A caring community gets to work in the kitchen, donates supplies for county’s warming shelters


Even though there have been lots of variables and treacherous moments these last two days, one thing is for sure: the City of Batavia community has been rich in response to the needs of strangers.

All day long has been filled with gifts from a “friends and family” initiative to ensure that motorists stranded at one of the 11 warming shelters, and the emergency responders that rescued them, are warm and fed, City Manager Rachael Tabelski said. She, city and county staff, including Manager Matt Landers had been manning the effort all day at the city fire station.

“There have been a lot of family donations. Matt got a ton of deliveries,” Tabelski said Saturday evening. “He’s going to be getting a ton of pots and pans back.”

Landers had contacted about 20 friends seeking food for the more than 550 visitors that got stuck after being diverted from the Thruway Friday. Motorists have been from near and far — Lockport, Canada, Connecticut, Los Angeles, Maryland, to name a few — and found themselves at a fire hall, church or hotel lobby seeking refuge from the bitter cold.

“I’m doing what I can to help; I’m not out there rescuing people, so I’m doing what I can,” he said. “We were getting low on food at the shelters and for responders. I texted 20 friends and colleagues, and they texted others.”


He drove to about 15 homes to pick up their offerings — from a ham and tray of potatoes from County Legislator Marianne Clattenburg and eight to 10 trays of food from Settler’s Restaurant to Mike Ficarella’s chili, food items from City Council President Eugene Jankowski, to tuna casserole, ziti and sweet treats from city schools board member Alice Benedict.

Other donations from at least two dozen individuals, groups, schools and churches also included blankets, cots, soups, mac ’n cheese, bottled water, and the countless deliveries from emergency responders.


A shelter opened at Grace Baptist in Batavia, the only one in the city, has been “doing a very good job” with providing care, Tabelski said. And they have room in case anyone has lost power or is stranded in the city, she said.

“Thank God Grace Baptist Church took my family and others who were stranded in,” motorist Nick Bankovic texted to friend Bill Hume. “Batavia’s Original pizza donated pies here for everyone, and a bunch of locals have been dropping off food ’n drinks. This definitely got travelers in high spirited moods. I think this also brought excellent exposure to the entire city of Batavia to all these travelers.”

As for city streets, the second surge predicted to hit earlier Saturday kept getting pushed back, Tabelski said, but staff was ready. The travel ban was to keep city streets cleared for snowplowing and emergency vehicles, she said, but it was most likely confusing for another part of the county.

“Half of our county looks great,” she had said in late afternoon. “It isn’t bad now, but could get bad really quickly. We can plow more and keep it cleared Our goal is to keep the city functional and operational.”

Several tractor trailers that had been moved off the Thruway were parked alongside local roads, and the plan was to get them into the Wal-mart parking lot, she said.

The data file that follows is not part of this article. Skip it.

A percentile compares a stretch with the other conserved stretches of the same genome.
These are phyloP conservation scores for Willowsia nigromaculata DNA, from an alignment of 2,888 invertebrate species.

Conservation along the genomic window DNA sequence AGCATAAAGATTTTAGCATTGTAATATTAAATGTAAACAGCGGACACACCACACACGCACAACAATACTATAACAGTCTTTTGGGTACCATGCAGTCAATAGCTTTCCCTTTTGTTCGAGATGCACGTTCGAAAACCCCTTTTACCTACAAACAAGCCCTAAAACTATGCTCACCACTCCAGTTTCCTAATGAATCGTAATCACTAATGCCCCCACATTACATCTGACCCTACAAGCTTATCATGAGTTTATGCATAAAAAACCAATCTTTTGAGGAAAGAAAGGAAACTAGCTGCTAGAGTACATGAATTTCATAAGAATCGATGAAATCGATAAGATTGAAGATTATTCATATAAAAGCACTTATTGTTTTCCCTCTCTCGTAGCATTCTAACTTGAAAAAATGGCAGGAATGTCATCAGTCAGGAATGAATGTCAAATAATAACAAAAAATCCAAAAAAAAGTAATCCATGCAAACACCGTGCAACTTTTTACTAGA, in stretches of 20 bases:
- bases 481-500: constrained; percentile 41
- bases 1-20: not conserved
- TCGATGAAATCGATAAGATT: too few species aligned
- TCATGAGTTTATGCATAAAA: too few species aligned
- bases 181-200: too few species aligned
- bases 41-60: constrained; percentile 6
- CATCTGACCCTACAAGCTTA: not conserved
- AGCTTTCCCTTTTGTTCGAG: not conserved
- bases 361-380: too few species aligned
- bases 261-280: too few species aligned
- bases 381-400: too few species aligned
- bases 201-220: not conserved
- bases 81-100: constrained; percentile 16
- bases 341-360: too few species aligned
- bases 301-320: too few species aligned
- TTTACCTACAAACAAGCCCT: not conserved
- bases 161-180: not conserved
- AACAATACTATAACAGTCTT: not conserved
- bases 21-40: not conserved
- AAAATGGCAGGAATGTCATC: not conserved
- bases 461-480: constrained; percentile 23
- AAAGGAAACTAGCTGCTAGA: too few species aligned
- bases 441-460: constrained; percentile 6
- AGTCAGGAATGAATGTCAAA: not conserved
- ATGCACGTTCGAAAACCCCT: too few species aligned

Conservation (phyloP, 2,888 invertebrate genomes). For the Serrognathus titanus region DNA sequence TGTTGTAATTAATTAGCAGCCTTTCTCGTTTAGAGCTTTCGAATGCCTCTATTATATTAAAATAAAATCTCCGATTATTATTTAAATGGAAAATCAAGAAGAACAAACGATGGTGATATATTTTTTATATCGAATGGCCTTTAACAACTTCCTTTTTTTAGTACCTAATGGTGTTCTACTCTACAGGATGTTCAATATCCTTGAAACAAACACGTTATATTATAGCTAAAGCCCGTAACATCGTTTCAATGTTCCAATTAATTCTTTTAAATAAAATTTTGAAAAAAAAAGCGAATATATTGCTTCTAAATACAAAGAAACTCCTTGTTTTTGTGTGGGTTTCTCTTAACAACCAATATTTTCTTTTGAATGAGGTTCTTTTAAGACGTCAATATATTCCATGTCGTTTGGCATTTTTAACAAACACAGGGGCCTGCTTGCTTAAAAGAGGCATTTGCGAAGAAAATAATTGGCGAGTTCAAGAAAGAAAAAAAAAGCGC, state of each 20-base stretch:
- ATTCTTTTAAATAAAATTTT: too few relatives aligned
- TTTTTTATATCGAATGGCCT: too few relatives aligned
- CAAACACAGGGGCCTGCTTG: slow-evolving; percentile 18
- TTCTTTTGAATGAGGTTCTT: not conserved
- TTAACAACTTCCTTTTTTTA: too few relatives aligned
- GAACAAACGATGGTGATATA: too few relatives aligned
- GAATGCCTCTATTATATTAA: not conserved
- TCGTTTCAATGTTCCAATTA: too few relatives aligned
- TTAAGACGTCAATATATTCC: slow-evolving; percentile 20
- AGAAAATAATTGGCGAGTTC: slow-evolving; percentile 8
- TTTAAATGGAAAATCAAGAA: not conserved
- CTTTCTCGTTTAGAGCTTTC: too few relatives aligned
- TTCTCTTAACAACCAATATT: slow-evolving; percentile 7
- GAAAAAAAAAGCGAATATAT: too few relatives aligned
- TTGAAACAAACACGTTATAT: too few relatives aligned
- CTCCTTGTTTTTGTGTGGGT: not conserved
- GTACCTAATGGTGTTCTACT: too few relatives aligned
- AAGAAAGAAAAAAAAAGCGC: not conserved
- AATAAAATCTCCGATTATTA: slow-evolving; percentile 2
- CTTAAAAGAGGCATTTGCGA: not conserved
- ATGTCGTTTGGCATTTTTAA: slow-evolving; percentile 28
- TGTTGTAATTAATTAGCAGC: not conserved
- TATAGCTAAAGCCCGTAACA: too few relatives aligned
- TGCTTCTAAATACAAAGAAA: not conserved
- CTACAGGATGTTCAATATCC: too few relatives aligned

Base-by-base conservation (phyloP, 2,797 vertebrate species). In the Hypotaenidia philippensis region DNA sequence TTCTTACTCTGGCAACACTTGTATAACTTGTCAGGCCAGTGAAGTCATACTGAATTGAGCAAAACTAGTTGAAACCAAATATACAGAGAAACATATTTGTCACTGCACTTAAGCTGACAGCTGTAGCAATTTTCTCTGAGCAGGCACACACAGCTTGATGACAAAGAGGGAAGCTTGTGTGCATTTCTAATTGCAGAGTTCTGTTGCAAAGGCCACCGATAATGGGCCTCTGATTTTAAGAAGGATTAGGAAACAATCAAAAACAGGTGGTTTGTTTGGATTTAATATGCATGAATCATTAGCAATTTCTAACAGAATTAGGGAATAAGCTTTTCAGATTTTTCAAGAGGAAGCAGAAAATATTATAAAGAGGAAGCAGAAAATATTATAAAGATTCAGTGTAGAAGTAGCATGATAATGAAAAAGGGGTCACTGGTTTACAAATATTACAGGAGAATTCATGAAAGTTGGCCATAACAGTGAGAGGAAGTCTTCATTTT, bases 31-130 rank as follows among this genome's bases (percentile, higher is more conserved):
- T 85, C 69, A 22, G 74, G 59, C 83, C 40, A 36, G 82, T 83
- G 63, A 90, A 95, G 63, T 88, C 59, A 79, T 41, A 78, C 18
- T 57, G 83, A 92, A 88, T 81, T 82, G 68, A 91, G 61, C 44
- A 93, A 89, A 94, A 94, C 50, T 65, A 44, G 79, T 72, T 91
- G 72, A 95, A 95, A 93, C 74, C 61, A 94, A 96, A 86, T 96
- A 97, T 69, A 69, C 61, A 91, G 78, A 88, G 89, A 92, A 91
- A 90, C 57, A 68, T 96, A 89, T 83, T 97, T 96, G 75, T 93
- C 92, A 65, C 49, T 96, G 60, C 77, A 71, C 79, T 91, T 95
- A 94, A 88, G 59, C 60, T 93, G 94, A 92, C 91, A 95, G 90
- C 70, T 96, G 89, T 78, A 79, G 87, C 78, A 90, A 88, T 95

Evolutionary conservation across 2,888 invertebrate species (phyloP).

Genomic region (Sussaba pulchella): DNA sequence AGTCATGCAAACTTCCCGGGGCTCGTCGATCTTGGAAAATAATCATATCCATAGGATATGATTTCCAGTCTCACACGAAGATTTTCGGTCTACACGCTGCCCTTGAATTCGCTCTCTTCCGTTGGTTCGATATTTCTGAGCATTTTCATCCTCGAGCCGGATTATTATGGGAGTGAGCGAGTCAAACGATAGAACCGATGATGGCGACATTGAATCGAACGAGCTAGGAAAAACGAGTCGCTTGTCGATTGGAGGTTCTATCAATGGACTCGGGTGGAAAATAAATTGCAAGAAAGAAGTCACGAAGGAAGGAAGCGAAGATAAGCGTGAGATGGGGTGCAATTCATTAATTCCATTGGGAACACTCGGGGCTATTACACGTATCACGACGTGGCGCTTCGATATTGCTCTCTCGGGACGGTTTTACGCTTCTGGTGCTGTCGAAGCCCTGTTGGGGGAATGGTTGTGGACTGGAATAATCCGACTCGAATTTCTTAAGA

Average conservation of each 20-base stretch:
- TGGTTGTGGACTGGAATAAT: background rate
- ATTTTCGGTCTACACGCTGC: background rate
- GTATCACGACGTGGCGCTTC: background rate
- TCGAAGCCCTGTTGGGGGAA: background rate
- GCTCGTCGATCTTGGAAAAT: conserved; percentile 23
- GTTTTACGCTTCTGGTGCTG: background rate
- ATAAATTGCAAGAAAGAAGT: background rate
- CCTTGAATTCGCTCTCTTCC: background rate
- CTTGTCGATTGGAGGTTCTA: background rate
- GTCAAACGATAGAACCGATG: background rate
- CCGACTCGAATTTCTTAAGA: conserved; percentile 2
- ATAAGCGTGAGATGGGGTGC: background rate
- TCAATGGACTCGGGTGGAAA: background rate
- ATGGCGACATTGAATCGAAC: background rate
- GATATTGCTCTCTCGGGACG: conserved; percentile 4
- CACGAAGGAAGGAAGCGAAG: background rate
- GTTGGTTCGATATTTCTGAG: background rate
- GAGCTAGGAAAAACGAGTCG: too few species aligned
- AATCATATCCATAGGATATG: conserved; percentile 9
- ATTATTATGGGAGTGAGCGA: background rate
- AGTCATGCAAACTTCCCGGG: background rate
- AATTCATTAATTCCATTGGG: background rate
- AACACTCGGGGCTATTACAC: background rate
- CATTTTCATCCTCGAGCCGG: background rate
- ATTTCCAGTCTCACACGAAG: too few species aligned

“We’re really just support right now, and trying to get food out,” she said. “The travel ban is to keep those 18-wheelers off city streets, and to keep the roads open and clear.”

City hotels booked up to capacity Friday, though stragglers that got caught in the storm were given shelter in hotel lobbies. Jolene emailed The Batavian to praise the job being done by Quality Inn staff, Rich Kress in particular.

“I just wanted to write to tell you I think there are some pretty amazing people that need to be recognized for their actions during the storm. We were completely booked early on in the day yesterday, but the staff and residents here are amazing for the most part. They stayed up the entire night letting people come in off the streets,” she said. “They refused no one. Every corner of our lobby was full. They made coffee all night long and put out food that was meant for the free breakfast for residents. They gave people pillows and blankets and even brought out cribs for infants. None of them had to do any of that.”

Jolene didn’t respond to an email for further details, but her sentiment was well received.

“I think it’s amazing and I feel that they should be recognized. (Rich Kress) stayed up the entire night running around collecting furniture from other floors and rooms for people to be able to rest in the lobby. He is actually still down there now with the displaced people,” she said. “It’s not often you come across people like these guys. They really do give a damn.”

Weather and travel bans/advisories will be posted as received. If more food is needed this weekend, that appeal will also be posted on The Batavian.

Meanwhile, Landers will be trying to track down the owners of soup pots, pans and slow-cookers.


Top Photo: City Manager Rachael Tabelski, right, and city staff work to take in and distribute food donations Saturday at the city fire station; emergency responders occasionally get a break to nourish themselves; bags of goods went out to warming shelters; the community was generous with donations of food items.

Photos submitted by City of Batavia.

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